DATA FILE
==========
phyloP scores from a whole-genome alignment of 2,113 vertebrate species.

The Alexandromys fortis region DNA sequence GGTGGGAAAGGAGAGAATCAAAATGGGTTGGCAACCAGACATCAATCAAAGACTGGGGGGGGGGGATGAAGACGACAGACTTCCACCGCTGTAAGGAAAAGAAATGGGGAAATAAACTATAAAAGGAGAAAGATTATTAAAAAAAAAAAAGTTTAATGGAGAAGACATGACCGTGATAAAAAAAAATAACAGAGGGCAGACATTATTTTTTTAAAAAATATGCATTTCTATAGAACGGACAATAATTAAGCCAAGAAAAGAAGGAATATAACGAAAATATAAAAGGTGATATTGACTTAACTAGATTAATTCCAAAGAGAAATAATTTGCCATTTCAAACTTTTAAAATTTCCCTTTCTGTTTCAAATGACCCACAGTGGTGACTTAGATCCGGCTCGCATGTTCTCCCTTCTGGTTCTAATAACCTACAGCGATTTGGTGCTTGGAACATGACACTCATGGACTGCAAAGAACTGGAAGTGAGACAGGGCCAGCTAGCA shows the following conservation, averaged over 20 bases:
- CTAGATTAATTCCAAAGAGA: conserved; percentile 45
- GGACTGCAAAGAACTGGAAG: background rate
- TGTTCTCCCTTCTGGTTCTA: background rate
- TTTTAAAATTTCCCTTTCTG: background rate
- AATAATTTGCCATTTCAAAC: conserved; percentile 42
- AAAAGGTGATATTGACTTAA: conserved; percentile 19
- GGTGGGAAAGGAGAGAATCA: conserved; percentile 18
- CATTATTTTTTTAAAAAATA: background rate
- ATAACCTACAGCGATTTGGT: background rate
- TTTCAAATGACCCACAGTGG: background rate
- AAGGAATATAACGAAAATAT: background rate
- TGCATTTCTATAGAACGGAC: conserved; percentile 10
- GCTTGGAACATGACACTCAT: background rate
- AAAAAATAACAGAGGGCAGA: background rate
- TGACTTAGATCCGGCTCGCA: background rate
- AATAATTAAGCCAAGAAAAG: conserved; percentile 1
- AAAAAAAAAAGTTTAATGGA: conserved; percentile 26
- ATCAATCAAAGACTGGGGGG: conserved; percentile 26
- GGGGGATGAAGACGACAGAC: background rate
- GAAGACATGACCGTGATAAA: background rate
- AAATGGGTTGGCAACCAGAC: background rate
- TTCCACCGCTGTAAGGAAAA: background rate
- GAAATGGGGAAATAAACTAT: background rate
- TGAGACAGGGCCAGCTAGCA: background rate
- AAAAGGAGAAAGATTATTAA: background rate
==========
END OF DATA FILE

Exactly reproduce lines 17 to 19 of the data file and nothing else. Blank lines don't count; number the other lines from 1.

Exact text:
- TGACTTAGATCCGGCTCGCA: background rate
- AATAATTAAGCCAAGAAAAG: conserved; percentile 1
- AAAAAAAAAAGTTTAATGGA: conserved; percentile 26